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The hunger crisis linked to coronavirus can kill more people than the disease itself, Oxfam warns

An estimated 12,000 people a day may die from hunger linked to Covid-19 by the end of the year, Oxfam said. By comparison, data from Johns Hopkins University show that the deadliest day of the pandemic so far was April 17, when 8,890 deaths were recorded.

“The pandemic is the last straw for millions of people already struggling with the effects of conflict, climate change, inequality and a broken food system that has impoverished millions of food producers and workers,” said Oxfam’s interim director Chema Vera in a release.

Among the issues that have left many unable to put food on the table are lost income caused by unemployment or a decline in payment payments, the lack of social support for those working in the informal economy and disruptions in the supply chain and barriers faced by producers.

Contributions to the crisis are also travel restrictions related to lockdowns, which affect not only workers and farmers, but also the delivery of humanitarian aid.

These new challenges add to long-standing issues that aggravate global hunger, including war, climate change and rising inequality.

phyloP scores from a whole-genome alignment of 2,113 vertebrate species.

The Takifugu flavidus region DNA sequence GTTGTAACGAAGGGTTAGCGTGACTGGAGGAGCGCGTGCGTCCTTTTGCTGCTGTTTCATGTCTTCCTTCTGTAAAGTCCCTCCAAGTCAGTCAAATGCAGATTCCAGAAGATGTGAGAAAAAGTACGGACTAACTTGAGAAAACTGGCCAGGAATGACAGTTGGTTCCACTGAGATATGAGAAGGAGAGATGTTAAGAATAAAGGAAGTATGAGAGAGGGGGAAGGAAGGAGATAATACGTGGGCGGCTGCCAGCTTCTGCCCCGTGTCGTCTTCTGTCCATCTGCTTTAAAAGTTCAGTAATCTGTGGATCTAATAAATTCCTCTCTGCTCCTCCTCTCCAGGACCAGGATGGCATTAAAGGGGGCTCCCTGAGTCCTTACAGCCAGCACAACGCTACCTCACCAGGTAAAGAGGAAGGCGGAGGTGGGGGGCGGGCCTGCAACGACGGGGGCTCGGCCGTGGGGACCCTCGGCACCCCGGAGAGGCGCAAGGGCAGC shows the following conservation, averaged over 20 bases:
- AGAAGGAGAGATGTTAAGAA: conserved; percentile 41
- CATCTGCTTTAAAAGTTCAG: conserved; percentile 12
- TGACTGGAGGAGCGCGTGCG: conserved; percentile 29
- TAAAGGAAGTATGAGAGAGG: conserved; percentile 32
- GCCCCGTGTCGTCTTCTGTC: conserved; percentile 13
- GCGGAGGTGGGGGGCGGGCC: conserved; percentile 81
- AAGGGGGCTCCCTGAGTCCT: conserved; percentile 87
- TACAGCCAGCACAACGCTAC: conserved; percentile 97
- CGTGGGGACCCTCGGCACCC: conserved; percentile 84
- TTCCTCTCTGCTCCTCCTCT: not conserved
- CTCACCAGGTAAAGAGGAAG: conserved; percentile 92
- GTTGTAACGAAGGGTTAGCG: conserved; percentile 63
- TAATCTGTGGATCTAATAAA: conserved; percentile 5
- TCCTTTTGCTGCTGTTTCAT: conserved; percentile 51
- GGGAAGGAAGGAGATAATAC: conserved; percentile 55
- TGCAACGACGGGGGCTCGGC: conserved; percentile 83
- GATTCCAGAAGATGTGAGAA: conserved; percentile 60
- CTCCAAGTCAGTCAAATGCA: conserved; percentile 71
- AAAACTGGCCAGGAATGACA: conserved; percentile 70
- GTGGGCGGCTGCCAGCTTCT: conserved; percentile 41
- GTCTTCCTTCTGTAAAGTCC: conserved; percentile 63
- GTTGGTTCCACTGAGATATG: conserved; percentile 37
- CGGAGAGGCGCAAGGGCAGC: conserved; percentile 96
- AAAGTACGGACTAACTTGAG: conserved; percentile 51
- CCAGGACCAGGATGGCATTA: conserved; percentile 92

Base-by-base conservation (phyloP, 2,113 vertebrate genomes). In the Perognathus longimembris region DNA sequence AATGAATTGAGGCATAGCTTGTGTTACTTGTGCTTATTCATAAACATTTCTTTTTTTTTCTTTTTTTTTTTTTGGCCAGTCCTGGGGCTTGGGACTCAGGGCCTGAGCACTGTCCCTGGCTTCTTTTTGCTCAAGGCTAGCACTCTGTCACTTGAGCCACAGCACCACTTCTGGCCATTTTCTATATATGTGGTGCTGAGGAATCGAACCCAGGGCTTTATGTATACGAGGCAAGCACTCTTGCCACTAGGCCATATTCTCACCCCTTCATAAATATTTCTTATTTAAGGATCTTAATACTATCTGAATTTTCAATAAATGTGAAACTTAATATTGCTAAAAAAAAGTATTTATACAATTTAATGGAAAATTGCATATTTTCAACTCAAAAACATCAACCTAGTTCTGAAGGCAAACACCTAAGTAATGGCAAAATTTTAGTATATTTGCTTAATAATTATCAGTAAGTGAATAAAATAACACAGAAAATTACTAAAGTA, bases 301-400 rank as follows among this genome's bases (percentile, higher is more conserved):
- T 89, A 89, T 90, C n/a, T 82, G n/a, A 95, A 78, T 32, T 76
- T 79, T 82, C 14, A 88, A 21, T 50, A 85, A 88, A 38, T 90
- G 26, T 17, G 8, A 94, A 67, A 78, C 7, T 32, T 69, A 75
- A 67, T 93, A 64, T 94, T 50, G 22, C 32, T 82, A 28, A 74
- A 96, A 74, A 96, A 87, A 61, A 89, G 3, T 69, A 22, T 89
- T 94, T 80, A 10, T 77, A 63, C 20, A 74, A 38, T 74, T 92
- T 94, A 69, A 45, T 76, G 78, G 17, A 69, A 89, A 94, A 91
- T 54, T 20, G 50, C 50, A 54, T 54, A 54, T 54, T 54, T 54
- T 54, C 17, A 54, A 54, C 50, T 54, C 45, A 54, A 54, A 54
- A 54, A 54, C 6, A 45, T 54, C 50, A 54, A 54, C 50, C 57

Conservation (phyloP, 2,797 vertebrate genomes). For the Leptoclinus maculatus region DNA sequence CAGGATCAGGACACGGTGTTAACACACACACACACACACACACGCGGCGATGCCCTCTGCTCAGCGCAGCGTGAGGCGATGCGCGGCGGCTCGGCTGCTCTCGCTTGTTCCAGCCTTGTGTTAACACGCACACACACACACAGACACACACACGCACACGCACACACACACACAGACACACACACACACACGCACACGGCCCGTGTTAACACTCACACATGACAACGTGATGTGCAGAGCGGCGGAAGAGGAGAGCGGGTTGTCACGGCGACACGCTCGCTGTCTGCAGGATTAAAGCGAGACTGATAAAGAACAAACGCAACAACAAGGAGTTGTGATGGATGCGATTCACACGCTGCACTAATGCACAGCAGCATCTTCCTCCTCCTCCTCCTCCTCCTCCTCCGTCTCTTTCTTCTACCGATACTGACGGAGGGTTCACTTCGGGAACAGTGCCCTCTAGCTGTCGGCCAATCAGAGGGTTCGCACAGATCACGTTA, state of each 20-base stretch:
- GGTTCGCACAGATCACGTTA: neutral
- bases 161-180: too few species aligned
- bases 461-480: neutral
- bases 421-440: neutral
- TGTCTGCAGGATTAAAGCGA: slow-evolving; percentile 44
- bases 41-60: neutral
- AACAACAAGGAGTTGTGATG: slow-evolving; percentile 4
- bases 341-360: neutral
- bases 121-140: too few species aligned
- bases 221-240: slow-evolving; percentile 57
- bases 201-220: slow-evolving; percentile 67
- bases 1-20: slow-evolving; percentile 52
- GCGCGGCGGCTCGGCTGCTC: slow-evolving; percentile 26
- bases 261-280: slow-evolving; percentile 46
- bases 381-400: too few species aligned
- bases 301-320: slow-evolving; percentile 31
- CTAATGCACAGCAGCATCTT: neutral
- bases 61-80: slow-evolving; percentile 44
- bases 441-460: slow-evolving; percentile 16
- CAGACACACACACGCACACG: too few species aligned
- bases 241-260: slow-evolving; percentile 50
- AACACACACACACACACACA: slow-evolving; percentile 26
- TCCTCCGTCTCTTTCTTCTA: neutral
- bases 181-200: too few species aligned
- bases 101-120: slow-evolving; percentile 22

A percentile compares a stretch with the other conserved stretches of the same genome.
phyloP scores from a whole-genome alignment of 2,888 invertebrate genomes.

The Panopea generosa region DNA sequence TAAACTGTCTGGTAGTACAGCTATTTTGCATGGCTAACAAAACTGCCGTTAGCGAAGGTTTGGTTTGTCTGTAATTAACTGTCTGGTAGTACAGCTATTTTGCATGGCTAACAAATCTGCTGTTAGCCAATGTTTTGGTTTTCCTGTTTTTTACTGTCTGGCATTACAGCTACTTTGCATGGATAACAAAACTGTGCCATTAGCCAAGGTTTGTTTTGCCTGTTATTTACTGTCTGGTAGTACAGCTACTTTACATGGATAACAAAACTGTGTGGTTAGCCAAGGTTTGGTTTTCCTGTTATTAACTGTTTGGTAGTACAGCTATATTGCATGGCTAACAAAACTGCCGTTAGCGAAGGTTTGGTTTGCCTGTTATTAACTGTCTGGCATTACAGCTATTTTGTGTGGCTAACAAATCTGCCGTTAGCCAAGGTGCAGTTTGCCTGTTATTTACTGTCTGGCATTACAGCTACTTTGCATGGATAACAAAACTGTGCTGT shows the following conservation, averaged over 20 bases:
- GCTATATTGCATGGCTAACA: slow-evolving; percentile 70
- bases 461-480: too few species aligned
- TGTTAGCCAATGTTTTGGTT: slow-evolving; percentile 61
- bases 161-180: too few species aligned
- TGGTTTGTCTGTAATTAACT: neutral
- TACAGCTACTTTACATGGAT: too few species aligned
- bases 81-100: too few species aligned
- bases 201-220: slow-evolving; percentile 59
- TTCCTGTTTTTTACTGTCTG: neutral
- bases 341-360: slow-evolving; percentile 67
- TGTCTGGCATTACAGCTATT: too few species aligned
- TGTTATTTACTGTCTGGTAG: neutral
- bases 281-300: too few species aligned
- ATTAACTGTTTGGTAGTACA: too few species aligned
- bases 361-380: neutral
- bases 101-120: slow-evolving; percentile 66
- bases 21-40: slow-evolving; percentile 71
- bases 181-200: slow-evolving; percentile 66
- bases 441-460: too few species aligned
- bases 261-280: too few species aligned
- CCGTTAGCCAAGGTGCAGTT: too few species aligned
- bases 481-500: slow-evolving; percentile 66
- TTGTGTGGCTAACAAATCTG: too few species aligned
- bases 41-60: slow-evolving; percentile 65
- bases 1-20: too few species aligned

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In its information meeting, Oxfam announces food and beverage industry titans such as Coca-Cola, Unilever, General Mills among others.

“At the same time, they continue to make a profit at the top: eight of the largest food and beverage companies have paid out over $ 1

8 billion to shareholders since January, even as the pandemic has spread worldwide – ten times more than the UN says it needs to stop people getting hungry, “the release reads.

Covid-19 exacerbates food shortages

According to Oxfam, the coronavirus pandemic “has added fuel to the fire from an already growing hunger crisis.”

The World Food Program cited by Oxfam estimates that in 2019, 821 million people were food insecure and 149 million of them were affected by “hunger for the crisis or worse.” Current forecasts say that the number of people experiencing hunger at crisis level could reach 270 million by 2020 as a result of the coronavirus pandemic, an increase of over 80% over the previous year.

Oxfam’s orientation shows 10 extreme hunger pangs around the world where the pandemic is exacerbating already critical situations. They are: Yemen, Democratic Republic of Congo, Afghanistan, Venezuela, West African Sahel, Ethiopia, Sudan, South Sudan, Syria and Haiti.

But the negative effects of the food safety pandemic are also felt in middle-income countries such as Brazil, India and South Africa, where “people who were just about tipped over the edge of the pandemic”, according to Oxfam.

Brazil and India are now dealing with the second largest and third largest coronavirus outbreaks in the world, which are only dwarfed by the United States. Cases in Brazil have exceeded 1.7 million and India has over 767,000. The US broke the threshold for 3 million cases on Wednesday.

Food insecurity in the United States and the pandemic

Hunger is rising globally and the United States is no exception.